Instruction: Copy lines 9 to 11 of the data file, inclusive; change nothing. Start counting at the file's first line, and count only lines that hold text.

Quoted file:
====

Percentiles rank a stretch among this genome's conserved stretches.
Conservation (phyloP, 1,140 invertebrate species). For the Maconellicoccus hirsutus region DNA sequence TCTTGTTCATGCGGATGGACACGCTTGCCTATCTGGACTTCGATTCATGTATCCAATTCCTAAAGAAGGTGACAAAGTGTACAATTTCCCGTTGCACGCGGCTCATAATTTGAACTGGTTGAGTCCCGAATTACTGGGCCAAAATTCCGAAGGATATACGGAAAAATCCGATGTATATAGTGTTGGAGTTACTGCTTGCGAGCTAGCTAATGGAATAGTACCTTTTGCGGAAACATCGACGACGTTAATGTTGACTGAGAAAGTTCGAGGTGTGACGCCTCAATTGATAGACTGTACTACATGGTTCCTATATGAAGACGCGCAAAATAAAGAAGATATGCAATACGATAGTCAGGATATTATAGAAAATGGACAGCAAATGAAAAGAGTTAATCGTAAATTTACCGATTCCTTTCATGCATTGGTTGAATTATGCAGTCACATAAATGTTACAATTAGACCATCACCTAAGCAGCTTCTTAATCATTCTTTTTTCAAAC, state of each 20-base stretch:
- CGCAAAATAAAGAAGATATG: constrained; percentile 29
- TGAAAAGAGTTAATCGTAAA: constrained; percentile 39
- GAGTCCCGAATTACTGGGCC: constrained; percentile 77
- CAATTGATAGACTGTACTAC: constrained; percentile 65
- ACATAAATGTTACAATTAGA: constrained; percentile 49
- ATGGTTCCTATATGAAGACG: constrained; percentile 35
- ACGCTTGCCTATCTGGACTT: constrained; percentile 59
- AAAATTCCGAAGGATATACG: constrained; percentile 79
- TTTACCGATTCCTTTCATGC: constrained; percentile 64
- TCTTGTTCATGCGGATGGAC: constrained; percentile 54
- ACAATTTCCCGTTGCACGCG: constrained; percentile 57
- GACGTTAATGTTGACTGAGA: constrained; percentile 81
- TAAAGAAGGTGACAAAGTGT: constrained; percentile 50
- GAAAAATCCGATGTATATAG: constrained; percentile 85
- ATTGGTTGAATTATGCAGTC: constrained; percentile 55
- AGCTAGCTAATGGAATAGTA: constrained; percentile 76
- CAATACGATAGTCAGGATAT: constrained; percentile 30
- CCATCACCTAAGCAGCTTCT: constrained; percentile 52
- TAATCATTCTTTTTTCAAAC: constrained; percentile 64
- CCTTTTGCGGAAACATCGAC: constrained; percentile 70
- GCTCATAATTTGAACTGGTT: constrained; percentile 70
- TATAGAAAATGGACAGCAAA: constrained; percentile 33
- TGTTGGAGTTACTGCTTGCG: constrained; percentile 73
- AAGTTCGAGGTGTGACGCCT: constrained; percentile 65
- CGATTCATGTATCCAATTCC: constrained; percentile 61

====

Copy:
- ACGCTTGCCTATCTGGACTT: constrained; percentile 59
- AAAATTCCGAAGGATATACG: constrained; percentile 79
- TTTACCGATTCCTTTCATGC: constrained; percentile 64